Ryzen 3 2200G / Ryzen 5 2400G: APUs with Radeon Vega Graphics


Both have 4 CPU cores, with the the Ryzen 5 2400G having 4 more threads than the Ryzen 3 2200G. They also differ in clock speeds and the graphics core count with having 8 and 11 GPU cores respectively.

# of CPU Cores # of Threads Base Clock Max Boost Clock Graphics Model Graphics Frequency Graphics Core Count
Ryzen 3 2200G 4 4 3.5GHz 3.7GHz Radeon Vega 8 1100MHz 8
Ryzen 5 2400G 4 8 3.6GHz 3.9GHz Radeon Vega 11 1250MHz 11


Test Setup and Benchmarking

We will be testing both Ryzen APUs with our B350 system: ASRock B350M Pro4 Motherboard with 16GB of DDR4 memory at 3200MHz. I’ve set on the motherboard’s BIOS to allocate 2GB of DDR4 memory to the Vega Graphics. So with that, we’ll have around 14GB of memory allocated to the rest of the system.

CPU Ryzen 3 2200G

Ryzen 5 2400G



GPU Memory Allocation 2GB allocated
Memory 16GB Geil EVO X DDR4 3200MHz
Motherboard ASRock B350M Pro4

First, we fired up Cinebench to test both Single-thread and Multi-thread performance. I’ve included the 6-core Ryzen 5 1600 for comparison purposes.

As you can see on the chart below, both Ryzen APUs performed well in this CPU rendering test.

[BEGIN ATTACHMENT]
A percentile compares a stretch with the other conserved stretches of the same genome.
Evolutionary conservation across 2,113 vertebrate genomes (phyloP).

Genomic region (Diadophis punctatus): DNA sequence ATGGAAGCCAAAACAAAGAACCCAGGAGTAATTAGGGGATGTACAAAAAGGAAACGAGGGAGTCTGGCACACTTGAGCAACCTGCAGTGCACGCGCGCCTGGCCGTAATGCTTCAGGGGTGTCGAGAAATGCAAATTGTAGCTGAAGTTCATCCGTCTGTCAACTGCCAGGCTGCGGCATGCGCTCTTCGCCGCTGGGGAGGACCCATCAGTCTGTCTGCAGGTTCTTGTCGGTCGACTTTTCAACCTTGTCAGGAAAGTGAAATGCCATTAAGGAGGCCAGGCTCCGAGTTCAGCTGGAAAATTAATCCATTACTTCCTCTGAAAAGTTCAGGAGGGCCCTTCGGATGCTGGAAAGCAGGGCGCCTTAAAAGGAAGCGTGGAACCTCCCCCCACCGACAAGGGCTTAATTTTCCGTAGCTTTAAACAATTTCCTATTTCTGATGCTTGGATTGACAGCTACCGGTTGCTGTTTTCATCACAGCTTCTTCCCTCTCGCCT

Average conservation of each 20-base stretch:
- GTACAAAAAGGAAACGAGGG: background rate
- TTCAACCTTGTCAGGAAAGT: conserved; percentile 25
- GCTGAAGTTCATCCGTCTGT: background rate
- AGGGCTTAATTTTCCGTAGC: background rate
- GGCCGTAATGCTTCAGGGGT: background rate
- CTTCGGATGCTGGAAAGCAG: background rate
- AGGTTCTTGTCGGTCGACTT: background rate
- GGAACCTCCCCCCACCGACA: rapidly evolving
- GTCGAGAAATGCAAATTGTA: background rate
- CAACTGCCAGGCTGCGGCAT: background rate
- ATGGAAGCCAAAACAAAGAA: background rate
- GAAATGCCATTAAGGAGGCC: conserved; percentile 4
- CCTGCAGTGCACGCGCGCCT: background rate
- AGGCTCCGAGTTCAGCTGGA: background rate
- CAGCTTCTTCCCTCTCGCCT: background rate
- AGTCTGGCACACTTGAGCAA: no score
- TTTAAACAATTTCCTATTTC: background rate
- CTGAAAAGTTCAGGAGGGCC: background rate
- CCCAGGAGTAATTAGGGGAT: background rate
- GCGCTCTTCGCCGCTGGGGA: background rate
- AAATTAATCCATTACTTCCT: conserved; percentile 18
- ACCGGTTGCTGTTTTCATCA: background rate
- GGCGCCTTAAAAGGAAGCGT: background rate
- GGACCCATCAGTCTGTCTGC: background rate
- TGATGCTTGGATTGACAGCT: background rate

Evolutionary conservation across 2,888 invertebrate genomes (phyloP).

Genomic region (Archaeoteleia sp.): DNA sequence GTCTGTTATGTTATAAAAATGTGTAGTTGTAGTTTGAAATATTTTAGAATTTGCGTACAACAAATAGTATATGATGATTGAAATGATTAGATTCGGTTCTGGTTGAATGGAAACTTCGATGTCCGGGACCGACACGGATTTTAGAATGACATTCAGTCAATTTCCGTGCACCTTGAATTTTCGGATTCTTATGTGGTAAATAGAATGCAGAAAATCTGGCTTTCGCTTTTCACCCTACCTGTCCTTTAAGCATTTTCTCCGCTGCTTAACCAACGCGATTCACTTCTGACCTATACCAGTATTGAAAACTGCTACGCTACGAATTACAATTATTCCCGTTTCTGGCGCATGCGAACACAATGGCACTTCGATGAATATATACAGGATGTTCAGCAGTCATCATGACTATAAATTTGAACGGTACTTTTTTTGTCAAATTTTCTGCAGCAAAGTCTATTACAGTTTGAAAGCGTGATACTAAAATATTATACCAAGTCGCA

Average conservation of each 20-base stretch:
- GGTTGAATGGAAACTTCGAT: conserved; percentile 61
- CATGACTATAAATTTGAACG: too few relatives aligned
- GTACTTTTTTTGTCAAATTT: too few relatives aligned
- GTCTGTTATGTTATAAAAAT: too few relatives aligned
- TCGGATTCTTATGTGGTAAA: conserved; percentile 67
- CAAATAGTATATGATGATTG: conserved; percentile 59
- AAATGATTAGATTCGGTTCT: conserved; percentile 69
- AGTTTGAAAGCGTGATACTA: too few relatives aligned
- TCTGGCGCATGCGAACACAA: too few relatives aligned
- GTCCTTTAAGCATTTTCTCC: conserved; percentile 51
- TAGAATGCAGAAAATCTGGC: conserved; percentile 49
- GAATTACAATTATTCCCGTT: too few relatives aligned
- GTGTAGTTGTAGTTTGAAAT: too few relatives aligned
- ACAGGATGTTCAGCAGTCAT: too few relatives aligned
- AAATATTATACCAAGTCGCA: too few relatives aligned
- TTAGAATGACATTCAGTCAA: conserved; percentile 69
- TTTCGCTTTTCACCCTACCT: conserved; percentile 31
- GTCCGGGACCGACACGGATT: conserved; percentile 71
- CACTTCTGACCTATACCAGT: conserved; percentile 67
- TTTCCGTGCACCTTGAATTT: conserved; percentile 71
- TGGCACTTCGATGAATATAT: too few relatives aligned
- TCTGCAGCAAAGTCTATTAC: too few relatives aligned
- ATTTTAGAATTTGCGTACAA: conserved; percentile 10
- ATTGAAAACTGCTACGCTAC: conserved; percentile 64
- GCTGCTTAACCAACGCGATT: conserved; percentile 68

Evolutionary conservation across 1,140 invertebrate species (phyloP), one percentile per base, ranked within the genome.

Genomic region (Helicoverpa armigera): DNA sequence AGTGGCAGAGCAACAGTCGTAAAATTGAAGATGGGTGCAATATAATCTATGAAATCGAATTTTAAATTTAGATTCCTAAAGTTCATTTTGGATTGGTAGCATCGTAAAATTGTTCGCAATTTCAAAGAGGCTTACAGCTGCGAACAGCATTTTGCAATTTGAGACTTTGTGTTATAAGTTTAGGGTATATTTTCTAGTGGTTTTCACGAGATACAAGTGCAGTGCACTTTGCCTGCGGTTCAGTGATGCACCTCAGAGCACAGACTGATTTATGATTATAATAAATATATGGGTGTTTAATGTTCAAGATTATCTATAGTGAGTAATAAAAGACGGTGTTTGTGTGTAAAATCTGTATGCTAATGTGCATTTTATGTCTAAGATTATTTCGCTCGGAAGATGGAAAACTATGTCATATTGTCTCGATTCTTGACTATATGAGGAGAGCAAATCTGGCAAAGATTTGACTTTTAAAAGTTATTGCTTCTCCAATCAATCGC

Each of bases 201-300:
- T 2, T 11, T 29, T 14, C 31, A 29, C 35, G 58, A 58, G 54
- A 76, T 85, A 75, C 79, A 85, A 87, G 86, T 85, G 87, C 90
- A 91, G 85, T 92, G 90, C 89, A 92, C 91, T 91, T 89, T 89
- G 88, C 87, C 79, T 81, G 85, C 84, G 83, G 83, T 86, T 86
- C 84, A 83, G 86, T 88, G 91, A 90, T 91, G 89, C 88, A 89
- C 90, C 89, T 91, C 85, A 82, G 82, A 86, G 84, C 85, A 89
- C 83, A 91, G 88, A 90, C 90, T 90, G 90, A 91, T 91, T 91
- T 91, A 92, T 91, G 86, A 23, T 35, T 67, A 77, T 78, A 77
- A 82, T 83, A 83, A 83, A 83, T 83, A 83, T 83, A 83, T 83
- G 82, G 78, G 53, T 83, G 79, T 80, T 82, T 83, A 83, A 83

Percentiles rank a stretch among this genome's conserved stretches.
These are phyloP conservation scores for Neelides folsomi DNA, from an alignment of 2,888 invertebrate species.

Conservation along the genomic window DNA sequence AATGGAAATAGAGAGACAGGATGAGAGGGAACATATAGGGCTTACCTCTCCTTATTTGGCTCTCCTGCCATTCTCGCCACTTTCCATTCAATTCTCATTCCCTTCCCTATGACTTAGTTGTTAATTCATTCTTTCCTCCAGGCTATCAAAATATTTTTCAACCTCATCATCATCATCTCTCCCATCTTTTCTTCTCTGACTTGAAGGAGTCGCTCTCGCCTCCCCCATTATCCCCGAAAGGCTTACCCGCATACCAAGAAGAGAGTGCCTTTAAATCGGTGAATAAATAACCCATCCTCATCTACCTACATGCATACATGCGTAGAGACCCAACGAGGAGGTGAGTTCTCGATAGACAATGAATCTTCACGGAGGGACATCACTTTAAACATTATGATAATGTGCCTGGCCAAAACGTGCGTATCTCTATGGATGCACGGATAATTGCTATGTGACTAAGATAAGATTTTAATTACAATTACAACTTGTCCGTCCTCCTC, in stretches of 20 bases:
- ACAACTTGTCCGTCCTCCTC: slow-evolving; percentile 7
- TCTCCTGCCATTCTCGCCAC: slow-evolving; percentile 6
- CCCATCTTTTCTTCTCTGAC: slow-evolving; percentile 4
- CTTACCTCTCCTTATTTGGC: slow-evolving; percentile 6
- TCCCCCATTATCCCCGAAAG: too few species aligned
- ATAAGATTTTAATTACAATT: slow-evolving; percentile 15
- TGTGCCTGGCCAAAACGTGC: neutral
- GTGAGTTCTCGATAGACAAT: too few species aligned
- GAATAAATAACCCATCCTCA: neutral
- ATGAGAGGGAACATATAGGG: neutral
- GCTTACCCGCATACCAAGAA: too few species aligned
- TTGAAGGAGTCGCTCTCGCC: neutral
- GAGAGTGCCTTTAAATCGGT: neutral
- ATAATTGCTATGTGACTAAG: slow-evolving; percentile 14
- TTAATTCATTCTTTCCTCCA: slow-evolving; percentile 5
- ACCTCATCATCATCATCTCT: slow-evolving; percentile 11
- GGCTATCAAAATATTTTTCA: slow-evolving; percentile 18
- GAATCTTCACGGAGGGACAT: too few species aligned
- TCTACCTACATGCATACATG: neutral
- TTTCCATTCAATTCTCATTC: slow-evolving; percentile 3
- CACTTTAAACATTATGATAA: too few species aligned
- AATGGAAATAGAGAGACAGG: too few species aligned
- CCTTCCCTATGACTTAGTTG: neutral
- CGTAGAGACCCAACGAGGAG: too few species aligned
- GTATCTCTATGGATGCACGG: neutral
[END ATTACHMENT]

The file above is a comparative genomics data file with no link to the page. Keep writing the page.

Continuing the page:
Gaming Performance

For gaming performance, we will be comparing the Ryzen 3 2200G with Vega 8, Ryzen 5 2400G with Vega 11 graphics, and also a Core i3 8100 with GT 1030.

First game that we tested is Playerunknown’s Battlegrounds in 1080p resolution and the lowest settings possible. This game has been notorious in performance since the game is not well optimized so it’s not surprising that our Vega Graphics didn’t perform quite well.

The Ryzen 3 2200G had some stuttering dropping below 20 frames per second but the Ryzen 5 2400G comfortably sat above 30 frames per second all throughout.

The game was playable with both APUs as the average FPS were above 30 FPS, but we believe in a lower resolution like 720p, we could get better performance.

Next is a CPU intensive game, Grand Theft Auto V which we ran on 1080p with the normal preset. The game performed really well and was buttery smooth all the way.

Then we tested the ever popular eSports game, Counter Strike: Global Offensive at 1080p, max settings.

All 3 games are representative of both high-end AAA games and lighter eSports titles and we think that both Ryzen APUs performed well. Both APUs can run majority of current games at reasonable settings and are exceptional for their value.

We’ve tried broadcasting my gameplay on Twitch on both APUs and the Ryzen 3 2200G struggled even at 480p. The Ryzen 5 2400G on the other hand, was able to handle the live broadcast 480p. Definitely, the higher count of CPU threads contributed to the efficiency of such workload.

Page 1: Introduction and Packaging
Page 3: Overclocking and Conclusion